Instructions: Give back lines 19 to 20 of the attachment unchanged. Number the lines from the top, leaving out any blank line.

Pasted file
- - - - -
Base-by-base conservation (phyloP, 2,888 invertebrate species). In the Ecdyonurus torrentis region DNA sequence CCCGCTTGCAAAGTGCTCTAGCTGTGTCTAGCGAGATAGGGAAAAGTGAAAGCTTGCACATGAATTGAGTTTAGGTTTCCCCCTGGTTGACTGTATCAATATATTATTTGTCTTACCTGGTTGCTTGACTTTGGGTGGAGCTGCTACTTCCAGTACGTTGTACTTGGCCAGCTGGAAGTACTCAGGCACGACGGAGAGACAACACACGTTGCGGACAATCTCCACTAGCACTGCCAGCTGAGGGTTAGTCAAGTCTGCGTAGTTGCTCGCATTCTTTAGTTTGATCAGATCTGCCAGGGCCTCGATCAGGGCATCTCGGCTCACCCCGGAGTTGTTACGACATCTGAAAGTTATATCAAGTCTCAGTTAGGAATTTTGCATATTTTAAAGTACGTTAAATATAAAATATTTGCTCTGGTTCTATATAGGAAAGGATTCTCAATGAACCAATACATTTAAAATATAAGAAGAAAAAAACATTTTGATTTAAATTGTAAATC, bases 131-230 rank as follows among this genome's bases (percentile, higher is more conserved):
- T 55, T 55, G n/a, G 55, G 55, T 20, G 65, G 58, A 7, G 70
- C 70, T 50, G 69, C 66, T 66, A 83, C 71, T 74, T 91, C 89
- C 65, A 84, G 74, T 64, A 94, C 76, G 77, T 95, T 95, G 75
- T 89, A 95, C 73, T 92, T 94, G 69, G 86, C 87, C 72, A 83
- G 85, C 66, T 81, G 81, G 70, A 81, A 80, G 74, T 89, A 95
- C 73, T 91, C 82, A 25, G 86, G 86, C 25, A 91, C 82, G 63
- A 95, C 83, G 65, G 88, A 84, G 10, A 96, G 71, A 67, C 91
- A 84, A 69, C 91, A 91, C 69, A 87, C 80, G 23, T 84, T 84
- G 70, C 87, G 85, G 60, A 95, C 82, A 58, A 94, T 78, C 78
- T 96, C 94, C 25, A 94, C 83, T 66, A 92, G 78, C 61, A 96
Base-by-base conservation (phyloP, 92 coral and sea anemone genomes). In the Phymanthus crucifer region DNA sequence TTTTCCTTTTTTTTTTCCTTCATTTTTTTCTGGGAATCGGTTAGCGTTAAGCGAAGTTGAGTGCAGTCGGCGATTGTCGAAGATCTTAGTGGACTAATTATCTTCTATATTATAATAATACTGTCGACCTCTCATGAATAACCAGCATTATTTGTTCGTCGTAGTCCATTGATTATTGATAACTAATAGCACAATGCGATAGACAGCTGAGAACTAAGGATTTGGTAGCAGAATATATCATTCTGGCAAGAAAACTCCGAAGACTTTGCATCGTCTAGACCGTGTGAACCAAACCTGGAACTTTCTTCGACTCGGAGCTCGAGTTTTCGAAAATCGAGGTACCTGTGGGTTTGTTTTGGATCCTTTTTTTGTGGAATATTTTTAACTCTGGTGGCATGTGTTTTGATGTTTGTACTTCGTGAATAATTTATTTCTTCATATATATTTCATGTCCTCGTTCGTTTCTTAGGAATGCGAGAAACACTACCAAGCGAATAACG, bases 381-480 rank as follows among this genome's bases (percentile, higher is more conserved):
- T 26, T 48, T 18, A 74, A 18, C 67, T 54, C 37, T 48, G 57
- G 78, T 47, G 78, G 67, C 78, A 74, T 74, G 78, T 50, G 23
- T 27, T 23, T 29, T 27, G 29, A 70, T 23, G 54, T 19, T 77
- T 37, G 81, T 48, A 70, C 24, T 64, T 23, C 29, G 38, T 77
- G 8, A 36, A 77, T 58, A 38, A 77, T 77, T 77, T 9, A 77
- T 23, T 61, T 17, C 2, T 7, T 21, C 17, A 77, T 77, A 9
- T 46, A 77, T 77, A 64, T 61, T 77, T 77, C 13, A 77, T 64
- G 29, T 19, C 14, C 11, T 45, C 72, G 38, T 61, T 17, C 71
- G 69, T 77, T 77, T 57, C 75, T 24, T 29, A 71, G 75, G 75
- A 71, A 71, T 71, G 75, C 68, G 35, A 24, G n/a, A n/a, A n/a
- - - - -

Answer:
- T 46, A 77, T 77, A 64, T 61, T 77, T 77, C 13, A 77, T 64
- G 29, T 19, C 14, C 11, T 45, C 72, G 38, T 61, T 17, C 71